06/28/2013 02:29 pm ET Updated Dec 06, 2017

Your New York City Taxes at Work

Since my husband Lin and I came home from the hospital with our twin boys, Otis and Max, I've tried to sneak out daily for a bike ride around Prospect Park in our Brooklyn neighborhood for 20 minutes, to get a little exercise and clear my sleep-deprived head. It's been easy to do, especially with Lin's parents visiting.

So I headed out today into the hot/hazy/humid day. On my bike, crossing Vanderbilt Ave. from our street, Prospect Place, freaks me out because people whip from Prospect onto Vanderbilt way too fast, so I usually ride two blocks on the sidewalk and meet the bike lane two blocks away.

Today, as I crossed Park Place, one block up, I took advantage of the fact that a pedestrian was already in the crosswalk, and rode across as well. It's something that's definitely not allowed, but is done at this intersection every hour, probably hundreds of times, by bikes.

Thing was, the car yielding to the pedestrian and me was a NYPD squad car. Before I knew it, I was 30 feet up the street, and the car had pulled onto the curb of wrong side of Vanderbilt Ave and two female officers hopped out, screaming at me.

"You better have your ID on you or you're coming into the station," was the first thing I heard.

I was in my skimpy Sugoi running shorts without pockets, so they got what they wanted.

They mentioned as well that I should never fail to stop for the police. They said that after I went through the crosswalk they blipped their siren and I failed to stop -- now, NYPD sirens aren't really sirens at all as most of us understand them, but rather a deep bass-like sound, that, for whatever reasons that are likely related to my sleep-deprived, new-daddy state, didn't register at all.

Without delay, she told me to put my hands behind my back and handcuffed me - not the plastic, protest-y kind of handcuffs, but big metal numbers. And then she put me in the car. (Thankfully a local business owner, alarmed at what he'd seen, offered to store my bike until my return, saving me an extra hassle.) While the one who cuffed me was outside on the phone, undoubtedly deciding whether to screw with me or not, I mentioned to the partner that I had two newborns and home and maybe they could verify my identity through the computer, as was readily possible.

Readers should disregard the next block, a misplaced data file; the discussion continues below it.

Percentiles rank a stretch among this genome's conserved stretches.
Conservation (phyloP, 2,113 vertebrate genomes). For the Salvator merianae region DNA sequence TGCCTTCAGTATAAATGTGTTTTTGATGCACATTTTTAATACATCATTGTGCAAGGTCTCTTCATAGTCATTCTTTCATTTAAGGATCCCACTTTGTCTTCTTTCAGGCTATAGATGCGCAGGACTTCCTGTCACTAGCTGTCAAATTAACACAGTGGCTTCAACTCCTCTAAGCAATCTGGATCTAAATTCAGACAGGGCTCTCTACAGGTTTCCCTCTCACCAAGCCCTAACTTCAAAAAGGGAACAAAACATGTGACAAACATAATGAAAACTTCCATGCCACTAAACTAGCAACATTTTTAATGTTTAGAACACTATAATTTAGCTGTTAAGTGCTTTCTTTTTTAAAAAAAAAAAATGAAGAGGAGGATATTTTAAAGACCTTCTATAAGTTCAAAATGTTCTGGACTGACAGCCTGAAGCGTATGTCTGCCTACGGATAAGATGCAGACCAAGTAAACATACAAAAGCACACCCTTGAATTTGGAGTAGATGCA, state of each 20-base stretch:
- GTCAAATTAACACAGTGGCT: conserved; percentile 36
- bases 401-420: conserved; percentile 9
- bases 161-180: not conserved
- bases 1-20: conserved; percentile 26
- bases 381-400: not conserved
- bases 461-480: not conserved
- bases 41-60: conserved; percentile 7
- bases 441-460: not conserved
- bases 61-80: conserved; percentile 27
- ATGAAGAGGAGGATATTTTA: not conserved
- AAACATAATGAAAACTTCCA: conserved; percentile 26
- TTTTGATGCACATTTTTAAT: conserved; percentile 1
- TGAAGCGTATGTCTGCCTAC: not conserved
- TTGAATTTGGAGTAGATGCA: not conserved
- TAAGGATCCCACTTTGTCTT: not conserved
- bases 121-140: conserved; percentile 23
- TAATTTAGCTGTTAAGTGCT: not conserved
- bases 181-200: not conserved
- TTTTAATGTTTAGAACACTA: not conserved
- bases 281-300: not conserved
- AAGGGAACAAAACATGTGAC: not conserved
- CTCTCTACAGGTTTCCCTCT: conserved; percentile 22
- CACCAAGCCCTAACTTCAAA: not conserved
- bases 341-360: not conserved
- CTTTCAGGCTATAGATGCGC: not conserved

"That's up to the arresting officer," she said, pausing from eating her sandwich. She failed to mention my situation to that arresting officer when she got back in the car, so I stewed for the 15-minute ride to the oh-so-Spartan 77th Precinct. I was told to stand up against a wall, was shouted at by an un-uniformed man. "Hey! Where's your pants!" Hilarious.

Then I was marched into the fingerprinting room, where I was told to remove the laces from my shoes before they put me in the holding tank (presumably to prevent me from committing suicide over this infraction.) They let me call Lin, who, alarmed, headed with my ID to the station.

They placed me in the holding cell, with a man who was more drugged out an incoherent than anyone I've ever seem. He repeatedly drifted into me, when he wasn't banging his head violently into the bars or a wall, and when I mentioned this to the desk jockey on duty in the room, he noted that the man was a cautionary tale about not using drugs -- as most bike-in-crosswalk offenders surely need to be reminded. Then all police personnel left the room, leaving me alone with him for at least 15 minutes, as I weaved around trying to avoid his gaze and his person.

Lin showed up and I was brought before the desk guy by my arresting officer, while being told to keep my hands behind my back. He seemed to have no idea why she was making me do this and told her to let me go with the summons to appear in September. I'm so proud, today, to be a New Yorker. If I were less demure, I might insert a choice NWA lyric here.

In a borough where motorized delivery bikes speed constantly, and silently, in the wrong direction, "Flatbush vans" with out-of-state license plates drive maniacally and go entirely unregulated, and cars speed down my residential block at 40mph, often running red lights or failing to yield for pedestrians, surely we can do better than harassing bikers.

Long day in Brooklyn.